So who are your ‘personal 5’? What lists have you been dying to make? Do spill!

xx doots


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11 responses to “Open Post: the Listmaker”

  1. FortuneCookie says :

    Last chance at the Grand Slam?As in Calendar Grand Slam right?I have to agree with that,when Roger got into the USO final I was like ‘god,so typical that he didn’t win the AO’,him winning the Calendar GS this year (which obvs could easily have happened)would have been so epic!
    I can’t disagree with those players of the decade,on either side,but honourable mention on the men’s side would have to be Safin,not just because of the prettiness 😉

    • dootsiez says :

      had he won the USO, he could’ve kept the ‘Roger Slam’ alive and we couldve been debating whether it mattered if he won them in a calendar year!

      Boo Roger!

      • FortuneCookie says :

        I know!Stupid Pooperer…
        Like everyone here I’d LOVE to see him win Calendar GS (or hold them all at same time,which methinks ITF actually still counts as a Calendar GS too!),but I just don’t see it happening,because while I can see him winning AO,Wimbly or USO again I just don’t see him ever winning another RG,I think the way everything unfolded this year,and his comments in the press conference afterwards where he pretty much admitted he doesn’t think he could have beaten Rafa in the final,just highlighted that this was his time and it’s not going to happen again for him…
        Now I’ve said that he’ll probably defend it without dropping a set 😛

        • dootsiez says :

          Hmm I don’t think Roger meant that he couldn’t beat Rafa in the final, you know he’d be the last person to admit that. I think what he meant was that he’ll concentrate on making the final – not a given – and when he gets there, he’ll take whoever’s on the other side of net. Be it Rafa, or not Rafa and he’ll either win or go down swinging.

          As for winning the AO, USO or Wimb, my expectations for Fed for the next few years is just to win one slam a year. Anything else is gravy. Hence I say he’s lost his last chance at the Laver Slam this year. Even though he won more slams in 06, he was closer this year to winning all four.

  2. PJ says :

    What are Feddy’s chances for a Calendar Slam next year? 😀 AO would be a pretty good indicator.

    And when I saw that Hewitt was top 5 for decade’s best, I was like PFFFFFFT and THEN I analyzed his achievements and realised, meh, yeah, he could be there. Because as we know most of the last decade was eaten by Fed and Rafa.

    Your choices for men’s top 5 pretty much matched mine 🙂 and I didn’t watch enough women’s tennis to make a list!

    • FortuneCookie says :

      I’d say that the AO doesn’t mean that much in terms of likelihood of winning a Calendar GS,remember Rafa this year?There was a lot of talk that maybe he could achieve it,the only real question with him for many was whether he could win the US Open or not,and we all know what happened there…
      And I totally forgot about Hewitt as well,he seemed like an odd choice,but then it made sense once i’d read back all his achievements,the one that really stood out for me was that he was no.1 for over 18 months and was year-end no.1 2 years in a year,hadn’t realised that!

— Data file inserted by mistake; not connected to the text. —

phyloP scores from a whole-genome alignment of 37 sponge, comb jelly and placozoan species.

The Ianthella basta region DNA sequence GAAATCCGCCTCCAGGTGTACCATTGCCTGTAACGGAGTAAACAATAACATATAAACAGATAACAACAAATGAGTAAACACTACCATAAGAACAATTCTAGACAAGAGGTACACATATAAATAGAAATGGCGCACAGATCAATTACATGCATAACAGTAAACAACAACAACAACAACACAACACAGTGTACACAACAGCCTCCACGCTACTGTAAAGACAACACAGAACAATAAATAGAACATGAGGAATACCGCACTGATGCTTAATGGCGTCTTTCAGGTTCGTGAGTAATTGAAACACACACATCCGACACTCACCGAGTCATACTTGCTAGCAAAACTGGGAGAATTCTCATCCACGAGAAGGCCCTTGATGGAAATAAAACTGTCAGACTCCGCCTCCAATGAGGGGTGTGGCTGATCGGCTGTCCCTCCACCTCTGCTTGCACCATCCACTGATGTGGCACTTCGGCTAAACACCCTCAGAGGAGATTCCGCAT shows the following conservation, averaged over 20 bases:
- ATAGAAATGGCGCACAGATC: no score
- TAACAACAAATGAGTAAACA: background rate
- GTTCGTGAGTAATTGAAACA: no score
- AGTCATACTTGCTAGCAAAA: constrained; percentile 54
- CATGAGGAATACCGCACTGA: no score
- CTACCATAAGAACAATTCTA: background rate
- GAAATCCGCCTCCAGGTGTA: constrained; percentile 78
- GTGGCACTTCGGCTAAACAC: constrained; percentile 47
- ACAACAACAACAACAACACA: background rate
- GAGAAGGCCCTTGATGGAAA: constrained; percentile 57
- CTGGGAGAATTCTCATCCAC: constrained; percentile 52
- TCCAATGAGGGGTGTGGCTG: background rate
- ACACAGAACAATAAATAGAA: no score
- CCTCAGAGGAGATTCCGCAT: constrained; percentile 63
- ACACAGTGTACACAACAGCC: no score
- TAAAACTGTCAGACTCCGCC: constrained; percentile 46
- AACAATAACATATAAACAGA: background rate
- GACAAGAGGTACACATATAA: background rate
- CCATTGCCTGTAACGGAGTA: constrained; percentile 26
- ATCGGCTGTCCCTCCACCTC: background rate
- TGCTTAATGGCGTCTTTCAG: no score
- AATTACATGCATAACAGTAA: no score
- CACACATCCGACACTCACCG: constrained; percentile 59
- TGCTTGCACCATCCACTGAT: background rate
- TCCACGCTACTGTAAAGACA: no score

• dootsiez says :

      I actually started making a top 10 list (yeah I’m obsessed), but I realised that Federer and Nadal had sweeped up so much of this decade’s achievements that you’d be including guys like Davydenko with 0 slams and 0 weeks as No 1 in the top players of the decade. Lleyton Hewitt has actually achieved more than a lot of other people I would’ve included on this list. The ATP had him at No 3, THAT however is a bit of a stretch.

  3. FortuneCookie says :

    Kind of off topic,but there was something in an article on a similar theme that really made me think,which is that Rafa only actually spent just over 10 months as no.1,and it took him 7 months to win a title,and some will totes disagree,but I think Rafa actually found being no.1 pretty tough…
    But then as we all know,he spent over 3 years as no.2,I just kind of think that he prefers being the hunter instead of the hunted?Of course none of that diminishes his status as one of the players of the decade at all (he has 6 slams ffs!),but it just caught my attention,any thoughts?:)

    • dootsiez says :

      I’ve heard that theory too. It makes sense statistically, but when Rafa was No 1, I actually thought he handled the pressure quite well. AO was an example of that.

      For 3 years, his problem was that Federer was too good outside the clay season and he wasn’t good enough. Then 2008 came and Federer’s game fell apart a bit while Rafa improved off clay. He spent 7 month without title, before going on a 30 match winning streak that propelled him to No 1.

      The problem for Rafa was that he had expended so much of his energy and intensity getting to No 1 in that intense 12 month period that you could almost sense a break down coming. I didn’t expect it to be during Roland Garros though …

  4. JFK says :

    I love the lists. Hey, at least Safin got an honorable mention. And It was good to see Maria on there too. I hope she can fix her serve and win another grand slam- hopefully the french open!

  5. Jack says :

    Does anyone think Venus has underachieved in her career, given the amount of talent she possesses?

    I only say this because I think, like Serena, her grand slam count could have been in double figures. And I’m not so sure she will win another slam, whereas others on the list, like Serena, Masha and Henin, I think will.